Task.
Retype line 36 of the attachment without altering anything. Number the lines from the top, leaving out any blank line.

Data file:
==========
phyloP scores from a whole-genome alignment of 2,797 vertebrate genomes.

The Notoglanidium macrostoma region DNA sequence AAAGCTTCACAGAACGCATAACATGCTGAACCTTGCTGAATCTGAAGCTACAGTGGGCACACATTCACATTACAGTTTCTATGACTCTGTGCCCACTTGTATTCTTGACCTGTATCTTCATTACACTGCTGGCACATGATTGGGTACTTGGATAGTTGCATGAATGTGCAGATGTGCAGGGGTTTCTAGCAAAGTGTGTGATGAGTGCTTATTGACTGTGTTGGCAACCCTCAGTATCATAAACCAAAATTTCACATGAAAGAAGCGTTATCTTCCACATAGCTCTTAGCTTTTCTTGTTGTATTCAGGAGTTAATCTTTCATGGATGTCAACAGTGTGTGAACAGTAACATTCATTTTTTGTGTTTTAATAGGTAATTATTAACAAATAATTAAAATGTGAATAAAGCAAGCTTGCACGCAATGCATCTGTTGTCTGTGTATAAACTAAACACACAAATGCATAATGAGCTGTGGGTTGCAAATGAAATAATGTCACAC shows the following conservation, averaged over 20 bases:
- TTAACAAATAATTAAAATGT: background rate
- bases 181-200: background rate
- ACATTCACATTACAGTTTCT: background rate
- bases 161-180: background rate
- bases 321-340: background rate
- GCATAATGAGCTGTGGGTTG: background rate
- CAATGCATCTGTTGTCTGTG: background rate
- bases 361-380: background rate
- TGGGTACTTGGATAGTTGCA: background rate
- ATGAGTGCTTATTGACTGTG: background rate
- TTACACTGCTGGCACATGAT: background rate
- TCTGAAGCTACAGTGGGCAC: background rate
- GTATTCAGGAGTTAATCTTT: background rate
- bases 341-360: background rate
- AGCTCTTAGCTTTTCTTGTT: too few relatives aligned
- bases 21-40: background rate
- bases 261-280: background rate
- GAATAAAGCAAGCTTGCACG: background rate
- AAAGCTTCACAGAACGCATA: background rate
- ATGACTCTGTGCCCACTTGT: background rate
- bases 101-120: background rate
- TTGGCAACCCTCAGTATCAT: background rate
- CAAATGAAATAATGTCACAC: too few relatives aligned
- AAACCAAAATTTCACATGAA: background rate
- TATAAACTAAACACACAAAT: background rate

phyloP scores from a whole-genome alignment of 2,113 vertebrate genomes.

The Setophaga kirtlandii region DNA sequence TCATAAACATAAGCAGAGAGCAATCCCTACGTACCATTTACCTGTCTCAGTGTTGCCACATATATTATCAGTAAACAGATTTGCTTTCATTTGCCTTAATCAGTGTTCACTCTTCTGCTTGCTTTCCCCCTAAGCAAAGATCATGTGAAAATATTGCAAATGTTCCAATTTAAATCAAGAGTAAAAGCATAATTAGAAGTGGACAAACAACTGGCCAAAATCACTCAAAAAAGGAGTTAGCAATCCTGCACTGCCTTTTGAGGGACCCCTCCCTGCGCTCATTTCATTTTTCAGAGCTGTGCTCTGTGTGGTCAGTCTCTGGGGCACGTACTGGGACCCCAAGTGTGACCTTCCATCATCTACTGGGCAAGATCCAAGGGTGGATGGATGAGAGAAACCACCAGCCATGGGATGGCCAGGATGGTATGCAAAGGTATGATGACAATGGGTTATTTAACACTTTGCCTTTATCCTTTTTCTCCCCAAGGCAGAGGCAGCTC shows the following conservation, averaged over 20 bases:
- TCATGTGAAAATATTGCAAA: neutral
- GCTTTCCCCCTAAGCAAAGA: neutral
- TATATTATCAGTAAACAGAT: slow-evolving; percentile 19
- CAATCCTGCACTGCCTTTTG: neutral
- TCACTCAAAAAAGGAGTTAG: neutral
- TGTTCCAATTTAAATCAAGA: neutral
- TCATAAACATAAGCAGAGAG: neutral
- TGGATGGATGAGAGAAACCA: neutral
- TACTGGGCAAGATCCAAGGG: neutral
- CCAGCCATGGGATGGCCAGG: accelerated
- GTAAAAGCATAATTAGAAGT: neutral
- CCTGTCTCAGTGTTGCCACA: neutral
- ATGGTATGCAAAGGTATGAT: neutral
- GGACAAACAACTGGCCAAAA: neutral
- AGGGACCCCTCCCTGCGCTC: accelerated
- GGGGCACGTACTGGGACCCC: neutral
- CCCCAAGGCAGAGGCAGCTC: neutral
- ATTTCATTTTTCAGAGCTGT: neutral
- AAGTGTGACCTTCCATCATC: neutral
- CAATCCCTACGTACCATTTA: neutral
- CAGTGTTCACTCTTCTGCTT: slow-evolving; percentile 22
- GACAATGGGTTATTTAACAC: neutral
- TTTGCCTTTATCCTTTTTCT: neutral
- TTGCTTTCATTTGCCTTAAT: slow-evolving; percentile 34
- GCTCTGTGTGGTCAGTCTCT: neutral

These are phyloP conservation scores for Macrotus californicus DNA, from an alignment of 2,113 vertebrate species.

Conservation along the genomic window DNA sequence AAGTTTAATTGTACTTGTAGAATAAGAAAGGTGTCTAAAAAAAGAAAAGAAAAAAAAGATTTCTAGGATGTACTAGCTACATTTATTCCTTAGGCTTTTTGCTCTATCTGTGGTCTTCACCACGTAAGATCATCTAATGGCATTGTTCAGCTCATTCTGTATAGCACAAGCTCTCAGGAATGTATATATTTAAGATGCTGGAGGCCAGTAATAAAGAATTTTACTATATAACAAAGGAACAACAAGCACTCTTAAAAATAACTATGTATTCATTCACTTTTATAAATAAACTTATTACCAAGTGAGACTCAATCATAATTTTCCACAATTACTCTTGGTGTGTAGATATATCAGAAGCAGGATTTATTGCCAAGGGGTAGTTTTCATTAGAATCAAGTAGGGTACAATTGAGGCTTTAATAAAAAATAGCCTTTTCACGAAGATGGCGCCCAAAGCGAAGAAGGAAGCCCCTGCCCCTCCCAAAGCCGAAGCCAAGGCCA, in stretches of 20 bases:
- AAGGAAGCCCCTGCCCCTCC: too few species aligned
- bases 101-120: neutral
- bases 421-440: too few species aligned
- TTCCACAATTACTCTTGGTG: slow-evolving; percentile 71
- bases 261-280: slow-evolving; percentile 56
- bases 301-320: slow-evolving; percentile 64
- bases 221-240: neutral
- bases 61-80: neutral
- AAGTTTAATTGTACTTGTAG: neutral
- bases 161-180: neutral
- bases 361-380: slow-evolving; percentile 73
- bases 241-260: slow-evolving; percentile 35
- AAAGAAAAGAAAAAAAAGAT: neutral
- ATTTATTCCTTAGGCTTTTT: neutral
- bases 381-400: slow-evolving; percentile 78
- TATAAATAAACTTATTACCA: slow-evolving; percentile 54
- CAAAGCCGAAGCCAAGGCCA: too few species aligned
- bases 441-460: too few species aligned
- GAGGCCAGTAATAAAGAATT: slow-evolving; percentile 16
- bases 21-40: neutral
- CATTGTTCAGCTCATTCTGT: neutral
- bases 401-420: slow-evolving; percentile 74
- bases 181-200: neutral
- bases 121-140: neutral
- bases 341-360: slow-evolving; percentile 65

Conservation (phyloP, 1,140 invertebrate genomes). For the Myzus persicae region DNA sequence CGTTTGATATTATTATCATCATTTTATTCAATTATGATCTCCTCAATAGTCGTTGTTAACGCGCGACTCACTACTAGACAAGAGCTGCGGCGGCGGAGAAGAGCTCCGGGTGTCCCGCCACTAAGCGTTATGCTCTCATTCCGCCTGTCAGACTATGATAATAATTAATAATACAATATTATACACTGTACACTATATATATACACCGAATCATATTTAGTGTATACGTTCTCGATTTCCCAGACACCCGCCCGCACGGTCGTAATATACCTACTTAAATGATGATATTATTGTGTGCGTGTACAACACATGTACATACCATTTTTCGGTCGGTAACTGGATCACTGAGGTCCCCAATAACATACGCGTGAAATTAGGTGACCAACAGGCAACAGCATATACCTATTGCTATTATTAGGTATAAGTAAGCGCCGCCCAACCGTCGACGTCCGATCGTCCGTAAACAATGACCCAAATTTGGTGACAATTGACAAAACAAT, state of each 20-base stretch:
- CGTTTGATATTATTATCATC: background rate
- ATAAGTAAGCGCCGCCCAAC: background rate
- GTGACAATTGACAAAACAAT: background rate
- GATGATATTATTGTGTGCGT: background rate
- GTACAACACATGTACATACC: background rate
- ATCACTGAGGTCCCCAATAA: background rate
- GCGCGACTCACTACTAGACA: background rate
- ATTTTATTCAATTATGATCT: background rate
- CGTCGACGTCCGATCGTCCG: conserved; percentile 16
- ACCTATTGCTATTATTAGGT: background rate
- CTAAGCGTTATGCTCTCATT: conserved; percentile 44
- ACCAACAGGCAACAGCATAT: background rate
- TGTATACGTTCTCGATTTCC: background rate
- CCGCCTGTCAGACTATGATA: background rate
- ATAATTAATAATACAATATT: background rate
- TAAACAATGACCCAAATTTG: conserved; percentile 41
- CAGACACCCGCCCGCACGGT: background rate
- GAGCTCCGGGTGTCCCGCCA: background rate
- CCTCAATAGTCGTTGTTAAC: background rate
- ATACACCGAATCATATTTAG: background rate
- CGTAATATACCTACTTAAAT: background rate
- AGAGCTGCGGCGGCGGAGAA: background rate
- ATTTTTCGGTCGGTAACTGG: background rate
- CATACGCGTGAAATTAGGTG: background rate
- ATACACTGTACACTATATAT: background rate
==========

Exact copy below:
- TCATAAACATAAGCAGAGAG: neutral